Really, Who Can Kill a Child?

who-can-kill-a-child_2The title comes into play as Tom and Evelyn must now fight for their survival.   They try to avoid the kids as best they can but inevitably the issue must be addressed.  “Who can kill a child?”  There are laughing, innocent kids.  Do they know that what they’re doing is wrong?  If it was about your survival would you kill a child?

Which brings me back to the odd juxtaposition of the film’s opening.  It asks who can kill a child in terms of genocide and warfare.  “What kind if sick bastard could slaughter so many innocent children.”  The setting for those situations is not a fight of flight situation – it’s full-scale warfare.  The movie itself asks it in a survivalist situation where it’s either your life or the life of an innocent child.  Which is the problem I have with this movie – wonderful movie that poses a great moral question but the opening is terribly out of place as it’s shocking footage asking a totally different question.

Four Out of Five Dead Kids

whocan21In closing, Who Can Kill a Child is a wonderful suspense movie – a great thriller.  It’s not an exploitation film as it certainly does not relish in the thought of dead kids, unlike Beware! Children at Play (which is a fun movie in it’s own right).   If you’re going to watch the movie, as you damn well should, start it at about the 3 or 4 minute mark – after those long credits about genocide that bear no actual relevance on the rest of the movie.

One more quick note, there is a remake of this movie – a Spanish remake and not one of those dumbed down and shitty American ones – from 2012 called Come Out and Play.  I wouldn’t recommend that movie as it’s just a tamer version of the same movie.  Maybe if you really want to see the moral questions and how they’re played out in the film but just don’t like seeing blood or dead bodies (then why would you be asking such questions in the first place) Come Out and Play would be more suited to your taste.  Granted it is not easy to see the on-screen death of a child, which is why kids usually get a free pass in horror films, put with a film like this it’s an absolute necessity.  It’s uncomfortable to watch and that’s why I enjoyed the movie.  Not everything in life needs to be happy – sometimes we do need to wonder things like “Who can kill a child?”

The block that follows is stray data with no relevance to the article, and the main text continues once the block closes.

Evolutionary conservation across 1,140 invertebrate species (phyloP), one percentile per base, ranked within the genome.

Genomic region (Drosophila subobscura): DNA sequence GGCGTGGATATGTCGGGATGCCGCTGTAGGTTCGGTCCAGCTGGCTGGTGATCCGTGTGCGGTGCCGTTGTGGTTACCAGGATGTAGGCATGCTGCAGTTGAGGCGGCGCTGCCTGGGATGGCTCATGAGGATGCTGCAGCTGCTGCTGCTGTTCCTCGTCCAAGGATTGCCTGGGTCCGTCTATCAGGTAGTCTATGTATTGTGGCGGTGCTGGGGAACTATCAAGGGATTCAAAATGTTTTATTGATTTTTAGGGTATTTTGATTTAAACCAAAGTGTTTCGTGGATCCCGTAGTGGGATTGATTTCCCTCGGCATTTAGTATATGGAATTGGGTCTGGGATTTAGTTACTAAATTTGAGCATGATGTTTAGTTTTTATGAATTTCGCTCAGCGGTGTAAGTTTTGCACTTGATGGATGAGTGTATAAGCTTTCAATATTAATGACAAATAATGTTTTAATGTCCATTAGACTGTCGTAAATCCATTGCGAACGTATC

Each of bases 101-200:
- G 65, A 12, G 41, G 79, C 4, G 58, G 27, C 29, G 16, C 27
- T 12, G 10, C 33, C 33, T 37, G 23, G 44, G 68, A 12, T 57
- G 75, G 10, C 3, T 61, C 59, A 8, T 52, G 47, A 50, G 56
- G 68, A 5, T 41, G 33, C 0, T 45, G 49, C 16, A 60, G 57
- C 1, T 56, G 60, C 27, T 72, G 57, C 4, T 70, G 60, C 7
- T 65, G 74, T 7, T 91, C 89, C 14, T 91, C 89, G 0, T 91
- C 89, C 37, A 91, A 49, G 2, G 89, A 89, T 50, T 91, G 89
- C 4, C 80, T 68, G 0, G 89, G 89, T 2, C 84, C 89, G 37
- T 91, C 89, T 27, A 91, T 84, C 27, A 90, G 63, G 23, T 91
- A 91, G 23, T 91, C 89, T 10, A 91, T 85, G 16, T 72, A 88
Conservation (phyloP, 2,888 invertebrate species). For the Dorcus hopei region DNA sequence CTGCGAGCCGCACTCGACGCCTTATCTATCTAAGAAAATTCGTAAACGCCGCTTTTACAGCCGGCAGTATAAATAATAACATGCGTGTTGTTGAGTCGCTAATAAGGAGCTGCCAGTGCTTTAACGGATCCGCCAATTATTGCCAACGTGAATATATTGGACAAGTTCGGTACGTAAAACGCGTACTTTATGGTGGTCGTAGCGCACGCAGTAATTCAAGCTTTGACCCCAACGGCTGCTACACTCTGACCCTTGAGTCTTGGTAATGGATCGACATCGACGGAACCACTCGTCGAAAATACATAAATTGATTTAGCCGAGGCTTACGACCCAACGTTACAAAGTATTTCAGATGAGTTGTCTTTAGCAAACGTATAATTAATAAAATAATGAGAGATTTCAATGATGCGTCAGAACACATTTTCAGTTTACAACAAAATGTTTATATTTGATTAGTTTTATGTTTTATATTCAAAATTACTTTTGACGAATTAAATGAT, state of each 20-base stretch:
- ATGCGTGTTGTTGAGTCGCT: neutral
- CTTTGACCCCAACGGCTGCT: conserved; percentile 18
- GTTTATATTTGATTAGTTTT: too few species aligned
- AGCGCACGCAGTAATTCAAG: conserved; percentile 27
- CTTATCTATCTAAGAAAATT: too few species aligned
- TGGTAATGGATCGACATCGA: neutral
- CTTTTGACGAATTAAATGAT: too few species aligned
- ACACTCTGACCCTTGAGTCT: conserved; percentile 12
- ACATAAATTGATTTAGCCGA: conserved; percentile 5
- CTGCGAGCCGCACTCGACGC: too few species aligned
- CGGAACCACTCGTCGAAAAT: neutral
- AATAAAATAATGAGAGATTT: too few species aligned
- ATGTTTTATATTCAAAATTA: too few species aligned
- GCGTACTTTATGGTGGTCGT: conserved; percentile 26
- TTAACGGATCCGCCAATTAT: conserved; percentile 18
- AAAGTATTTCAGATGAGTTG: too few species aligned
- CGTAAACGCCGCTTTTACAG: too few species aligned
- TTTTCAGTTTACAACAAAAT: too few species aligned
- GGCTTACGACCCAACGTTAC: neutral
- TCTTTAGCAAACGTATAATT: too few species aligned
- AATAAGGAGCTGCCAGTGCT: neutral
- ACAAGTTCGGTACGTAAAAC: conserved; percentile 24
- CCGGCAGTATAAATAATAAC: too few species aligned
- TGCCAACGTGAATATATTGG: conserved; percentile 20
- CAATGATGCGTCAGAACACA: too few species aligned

If you’ve been wondering who can kill a child – leave a comment below.

About The Author
Matthew Coats
Matthew Coats
Formerly known under the pseudonym of Alex Jowski. Site owner, movie aficionado, and film school grad. Matthew Coats presents reviews, some written, some as vlogs, and some as weekly shows, for a variety of different movies and television shows. After years of struggling to get his own projects off the ground amidst the normal routine of living, Matthew Coats decided to create a site in order to share and promote movie reviews, video games and much much more from talented and original people all across the internet.